Portugal’s much-touted IVAucher mechanism to stimulate consumption in the hospitality and culture sectors begins today, with the government setting aside an initial €200 million to finance it.
Business people working in restaurants, accommodation and culture have ‘welcomed’ the idea, but fear it falls short of requirements.
It will however benefit consumers. This is how it works:
- On paying a bill at any establishment displaying an IVAucher ‘selo’ (stamp), customers must give their NIF (fiscal number) so that the IVA on that bill can ‘accumulate’ (on a platform designed for this purpose) to be used in the autumn by way of discounts on purchases within these sectors.
- In September, the amount of money ‘accumulated’ has to be ‘validated’ online.
- Between October 1 and December 31, the accumulated money can be used, in the form of up to 50% in discounts on purchases.
Explain reports, it will be perfectly feasible to use credit obtained through meals, or hotel stays, on theatre tickets or even books.
The accumulation of IVA spent in hospitality and culture is automatic, but people have to ‘adhere to the programme’ to make this happen (click here). Signing up to the programme is free.
Payments can be made in any way (cash, cards etc.) but when it comes to benefitting from discounts, all payments must be with a bank card, details of which people will be asked to register when they sign up.
This is the nuts-and-bolts of how the programme works. The government has said that depending on how popular it is, more money may be allocated to it.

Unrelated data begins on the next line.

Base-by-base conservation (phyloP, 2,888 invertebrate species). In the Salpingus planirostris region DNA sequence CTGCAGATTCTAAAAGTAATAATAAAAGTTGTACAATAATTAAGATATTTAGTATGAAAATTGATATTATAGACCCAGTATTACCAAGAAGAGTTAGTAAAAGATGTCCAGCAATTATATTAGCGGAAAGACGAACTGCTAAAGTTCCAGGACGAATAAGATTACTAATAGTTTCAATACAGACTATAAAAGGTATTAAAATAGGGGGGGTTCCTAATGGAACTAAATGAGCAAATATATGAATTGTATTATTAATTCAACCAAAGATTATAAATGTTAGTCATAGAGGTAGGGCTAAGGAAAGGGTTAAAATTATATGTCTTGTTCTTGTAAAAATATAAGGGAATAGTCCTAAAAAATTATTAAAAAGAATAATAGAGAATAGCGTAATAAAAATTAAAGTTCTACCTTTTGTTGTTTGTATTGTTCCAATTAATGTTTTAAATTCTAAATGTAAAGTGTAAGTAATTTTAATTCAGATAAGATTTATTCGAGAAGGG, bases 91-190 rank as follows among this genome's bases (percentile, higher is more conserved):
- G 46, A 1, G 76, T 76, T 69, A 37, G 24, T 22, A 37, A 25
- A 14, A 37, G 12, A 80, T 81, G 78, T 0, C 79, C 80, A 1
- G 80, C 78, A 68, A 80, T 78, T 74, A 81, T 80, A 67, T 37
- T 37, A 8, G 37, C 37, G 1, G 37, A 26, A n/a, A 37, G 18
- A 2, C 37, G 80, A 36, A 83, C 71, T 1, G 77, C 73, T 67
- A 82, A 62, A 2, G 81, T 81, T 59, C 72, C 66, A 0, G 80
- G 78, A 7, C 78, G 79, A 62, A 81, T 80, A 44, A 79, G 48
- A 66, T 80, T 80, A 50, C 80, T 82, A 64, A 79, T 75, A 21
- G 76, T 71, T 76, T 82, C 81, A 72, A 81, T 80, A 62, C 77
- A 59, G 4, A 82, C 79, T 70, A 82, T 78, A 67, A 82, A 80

The whole idea is to power the recovery of the sectors most affected by the pandemic, finance minister João Leão has explained.
The relatively lukewarm response by the sectors themselves stems from the fact that they fear recovery will need a great deal more than an IVAucher mechanism
When it comes to restaurants, for example, Daniel Serra – president of PRO.VAR – has said that his sector would like to see limits imposed on when the IVAucher discounts can be used. Ideally, if their use could be limited to Mondays -Thursdays – the days of least activity – it would benefit them much more than if it could be used indiscriminately. It would also take the pressure off weekends, he said.
For now, it’s early days. Consumers have to feel interested enough to sign up to the initiative.
One positive message is that the government is looking at autumn as a time when people will (still) be free to go out to restaurants, theatres, stay in hotels and guest houses. It suggests the spectre of future lockdowns may be at last being put into a back drawer.